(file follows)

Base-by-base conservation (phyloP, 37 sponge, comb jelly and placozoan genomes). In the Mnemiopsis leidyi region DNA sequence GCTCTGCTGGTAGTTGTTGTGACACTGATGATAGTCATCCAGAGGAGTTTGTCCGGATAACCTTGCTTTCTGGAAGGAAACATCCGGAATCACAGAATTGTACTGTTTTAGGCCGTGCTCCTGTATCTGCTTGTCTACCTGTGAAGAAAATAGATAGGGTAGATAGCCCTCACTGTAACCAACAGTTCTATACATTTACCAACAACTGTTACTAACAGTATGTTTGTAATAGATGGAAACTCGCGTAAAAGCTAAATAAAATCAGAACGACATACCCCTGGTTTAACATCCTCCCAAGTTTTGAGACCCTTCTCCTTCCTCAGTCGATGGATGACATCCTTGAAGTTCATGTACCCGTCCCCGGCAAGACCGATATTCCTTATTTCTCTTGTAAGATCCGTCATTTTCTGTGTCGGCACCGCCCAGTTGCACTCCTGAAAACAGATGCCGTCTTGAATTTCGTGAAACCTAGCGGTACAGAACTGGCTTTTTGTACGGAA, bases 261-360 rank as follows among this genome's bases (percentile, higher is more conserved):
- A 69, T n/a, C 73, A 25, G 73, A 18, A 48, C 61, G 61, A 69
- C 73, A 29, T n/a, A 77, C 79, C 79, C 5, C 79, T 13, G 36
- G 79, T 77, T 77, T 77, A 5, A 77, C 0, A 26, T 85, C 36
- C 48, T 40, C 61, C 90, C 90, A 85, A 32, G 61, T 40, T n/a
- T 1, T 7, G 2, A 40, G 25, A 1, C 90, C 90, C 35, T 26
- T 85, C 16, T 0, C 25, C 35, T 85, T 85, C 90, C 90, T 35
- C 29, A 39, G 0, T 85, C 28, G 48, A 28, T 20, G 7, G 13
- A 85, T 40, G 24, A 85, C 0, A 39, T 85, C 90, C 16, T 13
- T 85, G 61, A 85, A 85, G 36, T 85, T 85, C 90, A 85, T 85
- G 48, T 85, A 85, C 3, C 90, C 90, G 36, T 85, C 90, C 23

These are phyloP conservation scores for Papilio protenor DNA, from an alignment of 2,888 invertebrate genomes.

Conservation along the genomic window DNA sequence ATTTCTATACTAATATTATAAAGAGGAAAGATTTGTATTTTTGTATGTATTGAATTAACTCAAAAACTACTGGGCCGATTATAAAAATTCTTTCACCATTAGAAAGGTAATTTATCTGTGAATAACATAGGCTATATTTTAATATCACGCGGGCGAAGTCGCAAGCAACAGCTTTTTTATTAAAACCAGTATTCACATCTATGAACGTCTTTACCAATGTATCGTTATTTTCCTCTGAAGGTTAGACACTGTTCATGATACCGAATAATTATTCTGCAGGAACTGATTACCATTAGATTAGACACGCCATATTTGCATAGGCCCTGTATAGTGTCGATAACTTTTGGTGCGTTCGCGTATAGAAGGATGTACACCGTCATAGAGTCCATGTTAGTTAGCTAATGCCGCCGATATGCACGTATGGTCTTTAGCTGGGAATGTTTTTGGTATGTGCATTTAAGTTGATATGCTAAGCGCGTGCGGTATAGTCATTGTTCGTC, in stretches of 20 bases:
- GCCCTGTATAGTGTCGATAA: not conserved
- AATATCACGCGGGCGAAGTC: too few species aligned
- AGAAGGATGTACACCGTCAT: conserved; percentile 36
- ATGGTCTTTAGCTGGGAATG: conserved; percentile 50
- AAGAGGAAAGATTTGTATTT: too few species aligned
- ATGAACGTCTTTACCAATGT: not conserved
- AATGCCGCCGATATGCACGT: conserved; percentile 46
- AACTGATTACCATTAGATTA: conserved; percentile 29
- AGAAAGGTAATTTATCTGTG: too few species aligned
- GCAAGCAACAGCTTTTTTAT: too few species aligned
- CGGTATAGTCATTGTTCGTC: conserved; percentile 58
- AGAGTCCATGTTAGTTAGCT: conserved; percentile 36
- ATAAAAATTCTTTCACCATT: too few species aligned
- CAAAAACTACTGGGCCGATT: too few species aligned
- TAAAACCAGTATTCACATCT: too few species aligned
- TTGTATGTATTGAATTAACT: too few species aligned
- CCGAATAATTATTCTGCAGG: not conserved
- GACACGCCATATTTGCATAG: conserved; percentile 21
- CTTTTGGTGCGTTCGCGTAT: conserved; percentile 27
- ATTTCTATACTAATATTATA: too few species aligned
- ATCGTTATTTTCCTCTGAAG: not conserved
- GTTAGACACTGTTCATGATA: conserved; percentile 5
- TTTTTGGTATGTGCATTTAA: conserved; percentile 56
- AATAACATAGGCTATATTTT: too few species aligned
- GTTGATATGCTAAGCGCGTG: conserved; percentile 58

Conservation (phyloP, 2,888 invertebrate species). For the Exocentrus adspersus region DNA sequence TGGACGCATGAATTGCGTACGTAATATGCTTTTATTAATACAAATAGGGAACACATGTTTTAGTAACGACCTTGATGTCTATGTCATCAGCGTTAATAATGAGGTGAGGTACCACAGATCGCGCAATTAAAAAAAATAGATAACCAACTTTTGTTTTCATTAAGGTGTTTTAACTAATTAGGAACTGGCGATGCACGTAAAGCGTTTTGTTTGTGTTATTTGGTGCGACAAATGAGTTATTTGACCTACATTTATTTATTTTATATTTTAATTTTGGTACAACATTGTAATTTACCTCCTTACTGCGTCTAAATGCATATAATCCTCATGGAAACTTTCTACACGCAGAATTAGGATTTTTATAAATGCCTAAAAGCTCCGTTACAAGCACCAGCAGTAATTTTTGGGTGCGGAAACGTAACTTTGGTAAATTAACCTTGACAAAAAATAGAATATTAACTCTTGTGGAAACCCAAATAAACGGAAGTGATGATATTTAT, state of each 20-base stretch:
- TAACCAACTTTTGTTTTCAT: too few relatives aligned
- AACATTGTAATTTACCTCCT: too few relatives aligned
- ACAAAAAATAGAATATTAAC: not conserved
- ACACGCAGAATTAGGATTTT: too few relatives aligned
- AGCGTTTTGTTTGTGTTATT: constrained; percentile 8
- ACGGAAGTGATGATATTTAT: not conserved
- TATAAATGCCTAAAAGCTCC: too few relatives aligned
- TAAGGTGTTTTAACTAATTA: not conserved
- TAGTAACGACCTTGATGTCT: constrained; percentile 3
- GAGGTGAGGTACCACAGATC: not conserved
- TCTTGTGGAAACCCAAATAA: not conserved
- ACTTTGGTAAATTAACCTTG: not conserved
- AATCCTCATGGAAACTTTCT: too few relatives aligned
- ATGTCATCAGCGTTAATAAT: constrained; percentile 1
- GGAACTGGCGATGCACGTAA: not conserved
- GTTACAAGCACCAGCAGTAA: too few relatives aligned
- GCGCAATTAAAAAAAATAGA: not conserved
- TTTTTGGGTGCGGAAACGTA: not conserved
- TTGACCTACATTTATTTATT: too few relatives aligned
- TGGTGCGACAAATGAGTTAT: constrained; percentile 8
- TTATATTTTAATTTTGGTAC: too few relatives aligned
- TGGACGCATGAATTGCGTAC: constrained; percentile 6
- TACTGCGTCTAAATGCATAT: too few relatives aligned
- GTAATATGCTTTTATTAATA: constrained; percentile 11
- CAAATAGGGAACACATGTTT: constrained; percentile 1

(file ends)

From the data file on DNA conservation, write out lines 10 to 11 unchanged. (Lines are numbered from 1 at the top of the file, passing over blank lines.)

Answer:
- T 85, G 61, A 85, A 85, G 36, T 85, T 85, C 90, A 85, T 85
- G 48, T 85, A 85, C 3, C 90, C 90, G 36, T 85, C 90, C 23